cutting a plurality of second incisions in the inner hose layer, to access the cavity running therethrough, through the opening in said outer layer created by cutting said plurality of first incisions, said plurality of second incisions being parallel to the helically wound conductors attached to the long continuous pliable plastic hose inner layer, now exposed, by said plurality of first incisions, said helically wound conductors lying along a previously determined neutral axis thereof;
severing the adjacent conductors on either side of said plurality of second incisions;
inserting a plurality of sensors within the plurality of hose cavities exposed by making said plurality of second incisions;
attaching said plurality of sensors to the severed ends of the adjacent conductors at each sensor location;
sealing the sensor-conductor junction with waterproof material;
sealing said plurality of second incisions using a plastic solvent;
sealing said plurality of first incisions using a plastic solvent; and
filling said array with a lightweight buoyant oil.
11. The process for making a continuous, oil filled towed array without intersectional couplings according to claim 10 wherein the process of determining the helix angle of said neutral axis further comprises the steps of:
determining the increase in hose length using the total axial force applied to said array during towing operations and the strength of said hose;
determining the decrease in diameter of said hose corresponding to said increase in hose length;
determining the decrease in circumference of said hose corresponding to said decrease in diameter; and
determining the helix angle of said neutral axis using said decrease in circumference together with said increase in hose length, which quantities are orthogonal to one another.
Description
STATEMENT OF GOVERNMENT INTEREST

The invention described herein may be manufactured and used by or for the Government of the United States of America for governmental purposes without the payment of any royalties thereon or therefor.

BACKGROUND OF THE INVENTION

1. Field of the Invention

The present invention relates to acoustic line arrays and more particularly to a long, continuous, constant diameter neutrally buoyant, pliable plastic hose, towed array without couplings having strength members and electrical conductors embedded within and between the hose wall materials.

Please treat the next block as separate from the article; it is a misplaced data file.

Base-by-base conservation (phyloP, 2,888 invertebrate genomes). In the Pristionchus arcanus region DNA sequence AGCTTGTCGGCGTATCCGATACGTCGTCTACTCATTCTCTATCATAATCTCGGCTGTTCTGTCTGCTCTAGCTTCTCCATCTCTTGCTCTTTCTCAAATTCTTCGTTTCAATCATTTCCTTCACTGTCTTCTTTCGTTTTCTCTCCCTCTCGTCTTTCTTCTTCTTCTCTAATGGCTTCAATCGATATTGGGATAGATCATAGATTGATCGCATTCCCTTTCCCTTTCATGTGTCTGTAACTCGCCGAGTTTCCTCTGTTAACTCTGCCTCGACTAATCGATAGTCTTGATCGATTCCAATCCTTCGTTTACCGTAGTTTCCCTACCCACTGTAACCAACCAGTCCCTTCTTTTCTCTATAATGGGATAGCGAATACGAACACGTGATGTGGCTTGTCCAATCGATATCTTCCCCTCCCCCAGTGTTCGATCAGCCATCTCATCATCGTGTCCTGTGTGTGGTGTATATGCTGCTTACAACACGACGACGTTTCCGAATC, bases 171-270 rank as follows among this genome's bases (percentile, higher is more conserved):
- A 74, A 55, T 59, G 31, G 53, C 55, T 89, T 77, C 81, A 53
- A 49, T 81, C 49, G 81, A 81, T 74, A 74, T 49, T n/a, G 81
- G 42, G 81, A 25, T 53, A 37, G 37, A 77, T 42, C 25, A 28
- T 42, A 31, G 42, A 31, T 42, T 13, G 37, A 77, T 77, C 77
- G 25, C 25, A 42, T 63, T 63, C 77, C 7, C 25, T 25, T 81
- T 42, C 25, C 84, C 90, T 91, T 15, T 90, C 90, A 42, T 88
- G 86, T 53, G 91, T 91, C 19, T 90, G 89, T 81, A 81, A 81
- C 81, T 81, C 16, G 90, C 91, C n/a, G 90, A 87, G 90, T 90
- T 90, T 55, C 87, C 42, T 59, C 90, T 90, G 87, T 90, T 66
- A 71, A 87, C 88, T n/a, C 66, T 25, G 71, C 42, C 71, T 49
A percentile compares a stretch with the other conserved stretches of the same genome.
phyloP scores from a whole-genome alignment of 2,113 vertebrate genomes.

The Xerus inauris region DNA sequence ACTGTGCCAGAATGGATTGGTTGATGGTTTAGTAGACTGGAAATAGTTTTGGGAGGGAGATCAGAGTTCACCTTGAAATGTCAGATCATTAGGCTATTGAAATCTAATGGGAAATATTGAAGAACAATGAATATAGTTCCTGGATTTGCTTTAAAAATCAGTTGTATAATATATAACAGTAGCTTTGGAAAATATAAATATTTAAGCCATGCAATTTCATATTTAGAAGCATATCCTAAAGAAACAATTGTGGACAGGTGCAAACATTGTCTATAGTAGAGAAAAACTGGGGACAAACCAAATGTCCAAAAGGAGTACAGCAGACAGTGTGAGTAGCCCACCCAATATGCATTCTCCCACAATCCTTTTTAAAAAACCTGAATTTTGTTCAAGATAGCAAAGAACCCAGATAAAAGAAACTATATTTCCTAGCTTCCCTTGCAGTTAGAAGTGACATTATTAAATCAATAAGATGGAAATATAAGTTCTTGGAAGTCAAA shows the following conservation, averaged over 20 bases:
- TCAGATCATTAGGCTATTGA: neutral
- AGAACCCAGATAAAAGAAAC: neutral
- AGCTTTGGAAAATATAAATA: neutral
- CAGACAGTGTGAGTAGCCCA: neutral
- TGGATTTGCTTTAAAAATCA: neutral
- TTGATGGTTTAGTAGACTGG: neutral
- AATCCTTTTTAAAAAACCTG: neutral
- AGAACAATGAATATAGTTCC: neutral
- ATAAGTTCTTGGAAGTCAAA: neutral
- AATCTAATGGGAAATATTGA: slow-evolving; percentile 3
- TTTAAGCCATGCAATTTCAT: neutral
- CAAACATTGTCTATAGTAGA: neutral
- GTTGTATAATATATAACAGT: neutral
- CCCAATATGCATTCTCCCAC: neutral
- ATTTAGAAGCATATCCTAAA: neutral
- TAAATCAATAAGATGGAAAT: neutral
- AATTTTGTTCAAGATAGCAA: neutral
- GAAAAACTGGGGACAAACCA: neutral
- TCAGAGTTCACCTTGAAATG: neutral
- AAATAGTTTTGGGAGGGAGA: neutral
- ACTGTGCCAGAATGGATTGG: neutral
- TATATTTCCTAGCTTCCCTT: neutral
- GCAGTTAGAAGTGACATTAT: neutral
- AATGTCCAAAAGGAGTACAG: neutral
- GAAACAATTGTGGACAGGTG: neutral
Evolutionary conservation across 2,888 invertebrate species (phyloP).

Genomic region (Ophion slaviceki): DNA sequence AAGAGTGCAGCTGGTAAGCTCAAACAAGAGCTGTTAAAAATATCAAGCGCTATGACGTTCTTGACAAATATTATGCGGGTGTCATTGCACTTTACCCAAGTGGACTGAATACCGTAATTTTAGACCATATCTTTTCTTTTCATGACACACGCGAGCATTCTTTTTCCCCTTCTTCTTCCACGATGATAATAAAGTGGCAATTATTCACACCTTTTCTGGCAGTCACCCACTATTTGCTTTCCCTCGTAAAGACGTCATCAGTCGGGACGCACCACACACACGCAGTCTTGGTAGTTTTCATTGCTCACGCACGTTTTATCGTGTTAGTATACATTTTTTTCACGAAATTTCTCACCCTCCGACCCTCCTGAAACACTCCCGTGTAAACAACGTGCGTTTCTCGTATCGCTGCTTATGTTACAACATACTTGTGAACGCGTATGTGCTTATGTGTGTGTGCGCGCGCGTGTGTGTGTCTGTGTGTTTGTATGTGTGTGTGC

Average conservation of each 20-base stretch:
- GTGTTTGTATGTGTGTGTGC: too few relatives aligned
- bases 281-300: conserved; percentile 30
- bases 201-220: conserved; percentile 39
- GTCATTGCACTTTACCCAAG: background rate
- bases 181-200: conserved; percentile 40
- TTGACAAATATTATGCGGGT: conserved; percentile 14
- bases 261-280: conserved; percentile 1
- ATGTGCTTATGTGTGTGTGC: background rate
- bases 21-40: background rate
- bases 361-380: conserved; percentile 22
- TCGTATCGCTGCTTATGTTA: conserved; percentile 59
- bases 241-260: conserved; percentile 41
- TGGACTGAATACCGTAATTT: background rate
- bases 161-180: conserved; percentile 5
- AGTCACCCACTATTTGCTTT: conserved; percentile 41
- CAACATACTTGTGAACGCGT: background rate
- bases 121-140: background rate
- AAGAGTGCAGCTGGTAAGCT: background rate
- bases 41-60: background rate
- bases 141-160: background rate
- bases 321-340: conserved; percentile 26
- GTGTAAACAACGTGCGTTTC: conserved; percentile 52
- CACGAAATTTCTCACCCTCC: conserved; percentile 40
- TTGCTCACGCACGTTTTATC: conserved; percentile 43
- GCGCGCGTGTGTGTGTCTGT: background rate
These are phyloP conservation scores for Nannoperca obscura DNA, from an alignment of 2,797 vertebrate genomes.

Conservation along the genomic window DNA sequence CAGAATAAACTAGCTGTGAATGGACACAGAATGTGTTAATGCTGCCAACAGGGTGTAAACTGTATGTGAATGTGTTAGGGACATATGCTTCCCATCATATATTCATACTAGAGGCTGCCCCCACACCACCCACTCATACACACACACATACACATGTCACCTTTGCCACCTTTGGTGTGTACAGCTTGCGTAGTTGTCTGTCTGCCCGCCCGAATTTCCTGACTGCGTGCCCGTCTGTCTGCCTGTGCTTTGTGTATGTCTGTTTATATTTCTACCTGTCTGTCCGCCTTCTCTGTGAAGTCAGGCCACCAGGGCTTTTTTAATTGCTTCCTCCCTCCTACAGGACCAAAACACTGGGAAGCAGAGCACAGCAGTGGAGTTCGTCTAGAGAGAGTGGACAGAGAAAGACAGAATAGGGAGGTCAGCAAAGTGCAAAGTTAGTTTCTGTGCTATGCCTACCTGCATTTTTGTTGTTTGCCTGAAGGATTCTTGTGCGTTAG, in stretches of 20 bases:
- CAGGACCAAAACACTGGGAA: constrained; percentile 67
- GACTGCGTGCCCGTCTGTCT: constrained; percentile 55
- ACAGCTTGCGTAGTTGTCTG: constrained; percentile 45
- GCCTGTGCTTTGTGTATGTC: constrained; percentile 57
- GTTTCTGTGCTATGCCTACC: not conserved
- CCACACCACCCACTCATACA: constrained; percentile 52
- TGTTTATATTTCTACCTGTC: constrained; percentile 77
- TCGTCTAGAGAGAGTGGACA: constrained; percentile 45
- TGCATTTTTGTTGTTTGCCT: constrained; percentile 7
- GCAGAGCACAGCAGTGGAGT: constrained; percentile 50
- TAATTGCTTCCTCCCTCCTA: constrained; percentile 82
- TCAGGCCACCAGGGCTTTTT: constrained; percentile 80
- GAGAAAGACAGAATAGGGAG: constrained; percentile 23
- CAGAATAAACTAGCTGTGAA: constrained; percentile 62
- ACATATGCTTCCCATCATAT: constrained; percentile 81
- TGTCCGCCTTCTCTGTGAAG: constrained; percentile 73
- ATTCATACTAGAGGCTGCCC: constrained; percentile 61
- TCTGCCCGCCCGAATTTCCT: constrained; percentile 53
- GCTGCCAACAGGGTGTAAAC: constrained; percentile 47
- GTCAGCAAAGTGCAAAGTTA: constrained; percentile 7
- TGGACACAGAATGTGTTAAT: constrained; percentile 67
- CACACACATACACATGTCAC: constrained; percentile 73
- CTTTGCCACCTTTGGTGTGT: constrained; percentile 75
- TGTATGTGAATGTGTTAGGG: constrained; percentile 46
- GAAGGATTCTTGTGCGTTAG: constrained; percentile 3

2. Description of the Prior Art

Oceanographic, engineering and acoustic data are presently gathered in the seas by towing arrays of sensors, placed within a long string of reinforced pliable plastic oil filled hose sections. The oil is very light and serves the double function of providing electrical insulation and neutral buoyancy. This assembly of sections, comprising a towed array, can be as long as several thousand feet and vary in diameter from less than one inch up to four inches, depending on the sensor requirements. From an acoustic standpoint, a constant diameter array is preferred in order to minimize flow noise.

Existing towed arrays terminate the strength members and electrical conductors in sectional end couplings, which occur at least every 300 feet. Long fabrication areas are required because in order to place sensors within the hose cavity, the hose must be expanded. This is accomplished by placing a hose section inside a 300 foot long vacuum chamber and pulling a vacuum on the outside of the hose. The strength members, conductors and sensors are assembled on the top of long benches, normally placed next to the vacuum chamber. The strength members are tensioned and the other elements are tied on. Next the assembled conductors, sensors and strength members are pulled into the hose section. Finally the couplings are attached to the hose section ends and sealed, and the hose section is filled with the lightweight oil. A plurality of such assembly of hose sections are assembled and connected end to end to construct a towed array which may be several thousand feet long.

Each mechanical and electrical coupling represents a potentially unreliable piece of hardware. They are relatively heavy compared to the other array components, being typically made of metal such as titanium, and are very expensive to machine. In addition, highly skilled personnel are required for the difficult and tedious task of terminating the strength members at each coupling. The electrical connectors are of necessity normally small in diameter resulting in the pins being placed very close together. This leads to potentially serious safety problems when high voltages are used during array operation. Also, since the couplings are heavy, local sagging occurs at each coupling while the array is being towed. This dip in an otherwise neutral, horizontal array produces flow separation resulting in flow noise which causes a reduction in the acoustic performance of the array. There is also evidence that the couplings act as shiny lures for fish to attack which also degrades array linearity.

SUMMARY OF THE INVENTION